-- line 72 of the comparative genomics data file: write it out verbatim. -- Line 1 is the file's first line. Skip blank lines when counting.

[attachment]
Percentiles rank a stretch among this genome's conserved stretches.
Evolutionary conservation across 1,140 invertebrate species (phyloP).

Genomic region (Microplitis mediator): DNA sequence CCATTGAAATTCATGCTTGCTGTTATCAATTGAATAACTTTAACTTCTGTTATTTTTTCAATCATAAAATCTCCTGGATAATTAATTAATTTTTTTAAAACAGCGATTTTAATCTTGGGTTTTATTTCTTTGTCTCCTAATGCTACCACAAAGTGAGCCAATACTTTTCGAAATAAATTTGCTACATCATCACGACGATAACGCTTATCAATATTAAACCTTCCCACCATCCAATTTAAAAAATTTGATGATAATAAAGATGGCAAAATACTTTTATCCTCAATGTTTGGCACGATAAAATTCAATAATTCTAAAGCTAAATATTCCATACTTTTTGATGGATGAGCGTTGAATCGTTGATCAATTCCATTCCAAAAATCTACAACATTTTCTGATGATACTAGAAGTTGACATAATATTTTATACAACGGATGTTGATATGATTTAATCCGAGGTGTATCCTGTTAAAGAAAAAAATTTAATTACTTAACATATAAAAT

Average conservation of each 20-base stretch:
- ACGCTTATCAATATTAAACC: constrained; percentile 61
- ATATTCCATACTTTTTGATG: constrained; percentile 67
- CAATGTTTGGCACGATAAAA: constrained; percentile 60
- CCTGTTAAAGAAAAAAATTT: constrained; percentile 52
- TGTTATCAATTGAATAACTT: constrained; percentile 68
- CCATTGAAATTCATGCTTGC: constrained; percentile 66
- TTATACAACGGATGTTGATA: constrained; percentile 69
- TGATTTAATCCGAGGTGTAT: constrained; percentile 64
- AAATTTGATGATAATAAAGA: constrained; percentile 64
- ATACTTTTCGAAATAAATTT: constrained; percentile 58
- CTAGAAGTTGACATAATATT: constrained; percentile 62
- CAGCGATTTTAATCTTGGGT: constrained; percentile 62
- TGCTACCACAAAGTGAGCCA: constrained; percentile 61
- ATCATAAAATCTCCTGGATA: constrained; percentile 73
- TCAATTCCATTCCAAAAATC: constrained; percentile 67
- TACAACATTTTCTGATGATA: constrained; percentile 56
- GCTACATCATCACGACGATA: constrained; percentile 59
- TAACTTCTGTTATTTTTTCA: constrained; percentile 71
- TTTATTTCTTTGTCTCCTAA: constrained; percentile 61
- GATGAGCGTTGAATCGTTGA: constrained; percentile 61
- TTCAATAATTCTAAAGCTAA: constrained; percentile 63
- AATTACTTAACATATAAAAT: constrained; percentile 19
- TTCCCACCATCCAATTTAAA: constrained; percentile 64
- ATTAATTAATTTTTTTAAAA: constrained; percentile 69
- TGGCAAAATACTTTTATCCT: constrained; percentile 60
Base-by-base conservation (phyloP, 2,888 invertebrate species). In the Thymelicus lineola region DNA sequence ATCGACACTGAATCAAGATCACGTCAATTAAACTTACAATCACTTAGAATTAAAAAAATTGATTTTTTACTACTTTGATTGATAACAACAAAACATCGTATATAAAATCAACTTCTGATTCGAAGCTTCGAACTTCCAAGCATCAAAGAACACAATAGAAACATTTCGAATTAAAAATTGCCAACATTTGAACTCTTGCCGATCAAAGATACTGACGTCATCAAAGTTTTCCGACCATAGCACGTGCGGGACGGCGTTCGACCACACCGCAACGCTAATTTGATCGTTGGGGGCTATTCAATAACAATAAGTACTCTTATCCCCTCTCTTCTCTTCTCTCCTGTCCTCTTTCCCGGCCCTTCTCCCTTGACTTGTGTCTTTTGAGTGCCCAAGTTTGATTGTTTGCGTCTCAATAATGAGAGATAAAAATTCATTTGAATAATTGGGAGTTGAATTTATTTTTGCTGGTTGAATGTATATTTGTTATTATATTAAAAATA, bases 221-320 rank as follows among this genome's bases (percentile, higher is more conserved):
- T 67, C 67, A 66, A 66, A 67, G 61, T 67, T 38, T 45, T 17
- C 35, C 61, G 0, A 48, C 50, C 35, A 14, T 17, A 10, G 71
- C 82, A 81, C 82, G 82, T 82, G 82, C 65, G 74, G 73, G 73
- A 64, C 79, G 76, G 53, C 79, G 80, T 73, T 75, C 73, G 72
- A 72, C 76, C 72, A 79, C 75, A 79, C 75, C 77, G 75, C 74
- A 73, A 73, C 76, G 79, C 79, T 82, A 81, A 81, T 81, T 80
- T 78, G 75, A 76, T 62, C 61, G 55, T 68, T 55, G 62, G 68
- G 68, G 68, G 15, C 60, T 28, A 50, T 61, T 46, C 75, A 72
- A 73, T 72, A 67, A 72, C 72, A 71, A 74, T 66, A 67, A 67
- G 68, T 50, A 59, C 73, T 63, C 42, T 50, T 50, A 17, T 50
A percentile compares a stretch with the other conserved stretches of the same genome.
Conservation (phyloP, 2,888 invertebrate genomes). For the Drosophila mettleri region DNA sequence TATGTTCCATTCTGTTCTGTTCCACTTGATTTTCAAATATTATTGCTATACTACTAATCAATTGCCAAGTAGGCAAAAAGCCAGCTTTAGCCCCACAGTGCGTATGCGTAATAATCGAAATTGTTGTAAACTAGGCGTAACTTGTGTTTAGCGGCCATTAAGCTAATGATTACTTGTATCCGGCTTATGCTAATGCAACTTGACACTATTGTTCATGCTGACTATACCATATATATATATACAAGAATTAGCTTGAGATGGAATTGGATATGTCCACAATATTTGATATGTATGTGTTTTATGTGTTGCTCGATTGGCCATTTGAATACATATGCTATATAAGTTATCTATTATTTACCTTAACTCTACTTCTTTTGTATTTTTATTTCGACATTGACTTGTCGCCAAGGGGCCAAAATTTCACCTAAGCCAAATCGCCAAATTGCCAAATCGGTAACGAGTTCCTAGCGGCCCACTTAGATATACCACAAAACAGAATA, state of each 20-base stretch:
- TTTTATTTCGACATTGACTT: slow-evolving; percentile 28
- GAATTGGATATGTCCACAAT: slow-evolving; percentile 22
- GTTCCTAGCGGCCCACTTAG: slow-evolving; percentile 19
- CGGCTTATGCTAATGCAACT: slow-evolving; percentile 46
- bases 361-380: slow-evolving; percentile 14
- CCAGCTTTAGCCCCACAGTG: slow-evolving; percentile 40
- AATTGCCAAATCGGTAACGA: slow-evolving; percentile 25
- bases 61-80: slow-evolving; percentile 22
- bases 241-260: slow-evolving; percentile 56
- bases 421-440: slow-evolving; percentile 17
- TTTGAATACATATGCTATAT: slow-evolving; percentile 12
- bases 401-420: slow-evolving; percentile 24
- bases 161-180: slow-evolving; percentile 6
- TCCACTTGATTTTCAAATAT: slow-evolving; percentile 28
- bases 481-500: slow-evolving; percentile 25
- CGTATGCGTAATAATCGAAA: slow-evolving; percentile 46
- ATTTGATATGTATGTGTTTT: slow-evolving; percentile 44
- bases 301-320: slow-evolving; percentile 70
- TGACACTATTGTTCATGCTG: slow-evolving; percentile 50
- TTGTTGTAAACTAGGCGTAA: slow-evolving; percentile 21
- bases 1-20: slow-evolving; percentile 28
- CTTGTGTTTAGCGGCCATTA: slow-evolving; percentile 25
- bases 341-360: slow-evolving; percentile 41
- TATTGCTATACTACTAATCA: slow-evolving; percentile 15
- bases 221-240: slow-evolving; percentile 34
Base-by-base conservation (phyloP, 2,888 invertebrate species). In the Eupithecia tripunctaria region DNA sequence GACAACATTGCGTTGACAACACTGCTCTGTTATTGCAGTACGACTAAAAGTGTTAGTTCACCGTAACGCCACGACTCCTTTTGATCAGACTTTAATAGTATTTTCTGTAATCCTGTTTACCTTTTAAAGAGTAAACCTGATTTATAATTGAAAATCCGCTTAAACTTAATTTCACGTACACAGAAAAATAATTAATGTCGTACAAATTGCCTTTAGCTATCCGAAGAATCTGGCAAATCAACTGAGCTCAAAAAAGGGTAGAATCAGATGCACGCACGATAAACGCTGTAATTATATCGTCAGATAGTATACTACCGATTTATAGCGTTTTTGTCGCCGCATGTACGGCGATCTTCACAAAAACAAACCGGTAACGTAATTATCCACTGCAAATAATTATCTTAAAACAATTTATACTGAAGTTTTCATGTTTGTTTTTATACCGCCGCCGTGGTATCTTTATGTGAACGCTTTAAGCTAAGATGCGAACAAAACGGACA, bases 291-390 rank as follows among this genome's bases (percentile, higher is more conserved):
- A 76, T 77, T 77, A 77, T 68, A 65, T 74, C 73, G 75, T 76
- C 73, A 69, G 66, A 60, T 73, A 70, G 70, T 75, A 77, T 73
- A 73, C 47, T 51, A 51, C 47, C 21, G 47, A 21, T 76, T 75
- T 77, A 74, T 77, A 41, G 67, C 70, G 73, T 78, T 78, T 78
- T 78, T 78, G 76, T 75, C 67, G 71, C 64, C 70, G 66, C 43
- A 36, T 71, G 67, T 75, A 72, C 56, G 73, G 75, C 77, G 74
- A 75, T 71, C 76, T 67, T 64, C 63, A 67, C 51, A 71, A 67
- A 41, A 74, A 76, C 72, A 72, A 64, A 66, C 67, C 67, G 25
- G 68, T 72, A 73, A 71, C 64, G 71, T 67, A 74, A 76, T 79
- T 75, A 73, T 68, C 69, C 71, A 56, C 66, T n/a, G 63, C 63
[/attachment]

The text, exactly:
- T 77, A 74, T 77, A 41, G 67, C 70, G 73, T 78, T 78, T 78